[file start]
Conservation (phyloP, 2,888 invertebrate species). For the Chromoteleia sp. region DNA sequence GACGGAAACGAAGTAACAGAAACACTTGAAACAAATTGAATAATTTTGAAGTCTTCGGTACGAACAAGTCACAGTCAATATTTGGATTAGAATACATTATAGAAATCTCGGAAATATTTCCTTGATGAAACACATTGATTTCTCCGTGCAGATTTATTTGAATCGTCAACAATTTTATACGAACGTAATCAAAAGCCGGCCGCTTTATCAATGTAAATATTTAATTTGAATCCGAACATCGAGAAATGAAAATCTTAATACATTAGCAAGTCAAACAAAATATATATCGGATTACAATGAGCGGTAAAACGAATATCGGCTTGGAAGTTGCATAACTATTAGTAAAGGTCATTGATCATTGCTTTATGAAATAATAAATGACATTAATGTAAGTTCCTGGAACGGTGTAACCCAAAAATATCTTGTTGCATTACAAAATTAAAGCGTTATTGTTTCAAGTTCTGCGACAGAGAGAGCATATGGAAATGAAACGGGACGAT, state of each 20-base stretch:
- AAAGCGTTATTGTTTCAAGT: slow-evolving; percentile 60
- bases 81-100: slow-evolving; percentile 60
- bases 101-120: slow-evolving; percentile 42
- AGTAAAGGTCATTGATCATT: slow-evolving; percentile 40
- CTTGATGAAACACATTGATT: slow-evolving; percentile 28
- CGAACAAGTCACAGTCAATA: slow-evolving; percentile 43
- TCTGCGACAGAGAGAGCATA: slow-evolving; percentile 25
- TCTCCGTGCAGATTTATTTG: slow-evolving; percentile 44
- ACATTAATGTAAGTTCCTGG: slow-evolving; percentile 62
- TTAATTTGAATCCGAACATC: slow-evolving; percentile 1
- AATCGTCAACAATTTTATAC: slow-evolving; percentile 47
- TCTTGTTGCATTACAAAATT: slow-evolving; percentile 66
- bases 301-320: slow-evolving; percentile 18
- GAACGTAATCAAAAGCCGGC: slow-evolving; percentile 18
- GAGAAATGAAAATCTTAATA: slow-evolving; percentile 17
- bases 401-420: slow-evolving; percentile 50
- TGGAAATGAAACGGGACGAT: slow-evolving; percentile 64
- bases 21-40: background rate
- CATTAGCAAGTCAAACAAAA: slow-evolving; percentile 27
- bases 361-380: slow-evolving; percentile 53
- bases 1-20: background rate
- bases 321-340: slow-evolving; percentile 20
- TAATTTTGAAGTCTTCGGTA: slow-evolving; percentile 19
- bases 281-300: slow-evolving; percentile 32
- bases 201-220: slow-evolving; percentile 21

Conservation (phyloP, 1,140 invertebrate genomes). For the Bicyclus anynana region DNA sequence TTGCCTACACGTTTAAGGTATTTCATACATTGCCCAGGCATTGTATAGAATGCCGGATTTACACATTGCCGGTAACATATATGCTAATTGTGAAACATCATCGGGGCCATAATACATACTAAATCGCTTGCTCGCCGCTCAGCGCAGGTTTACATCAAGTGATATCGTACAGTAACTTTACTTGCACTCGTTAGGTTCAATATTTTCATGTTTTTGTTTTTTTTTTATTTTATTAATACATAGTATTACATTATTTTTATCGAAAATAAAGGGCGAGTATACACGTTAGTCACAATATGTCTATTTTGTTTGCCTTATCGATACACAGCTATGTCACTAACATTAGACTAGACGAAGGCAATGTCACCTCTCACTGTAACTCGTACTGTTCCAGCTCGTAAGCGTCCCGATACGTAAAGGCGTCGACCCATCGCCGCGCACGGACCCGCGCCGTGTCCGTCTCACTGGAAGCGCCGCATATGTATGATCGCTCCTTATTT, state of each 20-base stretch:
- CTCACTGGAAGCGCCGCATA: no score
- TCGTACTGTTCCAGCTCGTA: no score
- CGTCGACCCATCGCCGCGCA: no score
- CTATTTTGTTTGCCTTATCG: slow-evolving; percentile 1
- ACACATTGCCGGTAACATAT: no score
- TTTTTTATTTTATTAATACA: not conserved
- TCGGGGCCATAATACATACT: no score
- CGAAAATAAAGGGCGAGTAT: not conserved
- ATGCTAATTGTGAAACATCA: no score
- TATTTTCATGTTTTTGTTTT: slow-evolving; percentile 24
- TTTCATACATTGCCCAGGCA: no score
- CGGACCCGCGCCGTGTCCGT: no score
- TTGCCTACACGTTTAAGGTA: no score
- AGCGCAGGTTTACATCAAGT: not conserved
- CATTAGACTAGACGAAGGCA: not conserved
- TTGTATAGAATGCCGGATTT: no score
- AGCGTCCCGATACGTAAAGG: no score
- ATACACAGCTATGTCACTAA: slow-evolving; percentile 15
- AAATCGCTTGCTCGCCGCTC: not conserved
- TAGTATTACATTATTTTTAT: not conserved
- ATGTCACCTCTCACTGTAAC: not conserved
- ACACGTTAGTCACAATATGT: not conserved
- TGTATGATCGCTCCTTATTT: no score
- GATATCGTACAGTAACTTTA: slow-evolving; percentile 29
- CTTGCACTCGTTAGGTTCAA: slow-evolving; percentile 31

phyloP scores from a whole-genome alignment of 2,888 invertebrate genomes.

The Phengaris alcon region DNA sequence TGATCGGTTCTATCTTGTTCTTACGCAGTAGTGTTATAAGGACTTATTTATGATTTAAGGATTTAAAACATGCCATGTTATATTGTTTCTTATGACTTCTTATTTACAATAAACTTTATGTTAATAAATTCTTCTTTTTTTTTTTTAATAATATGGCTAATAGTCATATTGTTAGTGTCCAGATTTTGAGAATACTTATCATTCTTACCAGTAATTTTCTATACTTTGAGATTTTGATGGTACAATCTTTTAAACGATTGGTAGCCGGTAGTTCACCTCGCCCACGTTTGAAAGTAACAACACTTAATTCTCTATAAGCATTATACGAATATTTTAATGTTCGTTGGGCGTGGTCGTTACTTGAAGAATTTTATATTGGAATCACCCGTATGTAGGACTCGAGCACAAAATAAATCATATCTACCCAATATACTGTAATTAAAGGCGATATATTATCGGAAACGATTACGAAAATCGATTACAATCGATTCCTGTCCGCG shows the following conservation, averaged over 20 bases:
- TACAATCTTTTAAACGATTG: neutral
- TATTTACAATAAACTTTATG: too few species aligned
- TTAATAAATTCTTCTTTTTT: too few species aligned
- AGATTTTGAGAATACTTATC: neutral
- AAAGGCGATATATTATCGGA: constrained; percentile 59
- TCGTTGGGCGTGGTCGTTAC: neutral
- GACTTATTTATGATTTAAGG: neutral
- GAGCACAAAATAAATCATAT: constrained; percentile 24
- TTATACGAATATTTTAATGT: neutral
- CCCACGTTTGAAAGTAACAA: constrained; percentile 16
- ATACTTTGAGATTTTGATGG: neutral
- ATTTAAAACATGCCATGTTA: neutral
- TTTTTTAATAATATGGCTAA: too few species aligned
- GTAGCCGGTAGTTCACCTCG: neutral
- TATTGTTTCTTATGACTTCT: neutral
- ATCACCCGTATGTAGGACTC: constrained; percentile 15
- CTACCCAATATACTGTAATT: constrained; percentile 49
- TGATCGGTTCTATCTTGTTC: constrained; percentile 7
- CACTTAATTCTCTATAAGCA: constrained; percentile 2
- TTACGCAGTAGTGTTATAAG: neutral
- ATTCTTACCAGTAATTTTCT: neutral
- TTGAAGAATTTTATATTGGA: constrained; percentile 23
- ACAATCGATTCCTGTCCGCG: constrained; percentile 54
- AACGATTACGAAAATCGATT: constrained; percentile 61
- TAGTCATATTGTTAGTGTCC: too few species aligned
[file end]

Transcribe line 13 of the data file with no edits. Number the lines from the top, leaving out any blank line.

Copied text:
- TCTTGTTGCATTACAAAATT: slow-evolving; percentile 66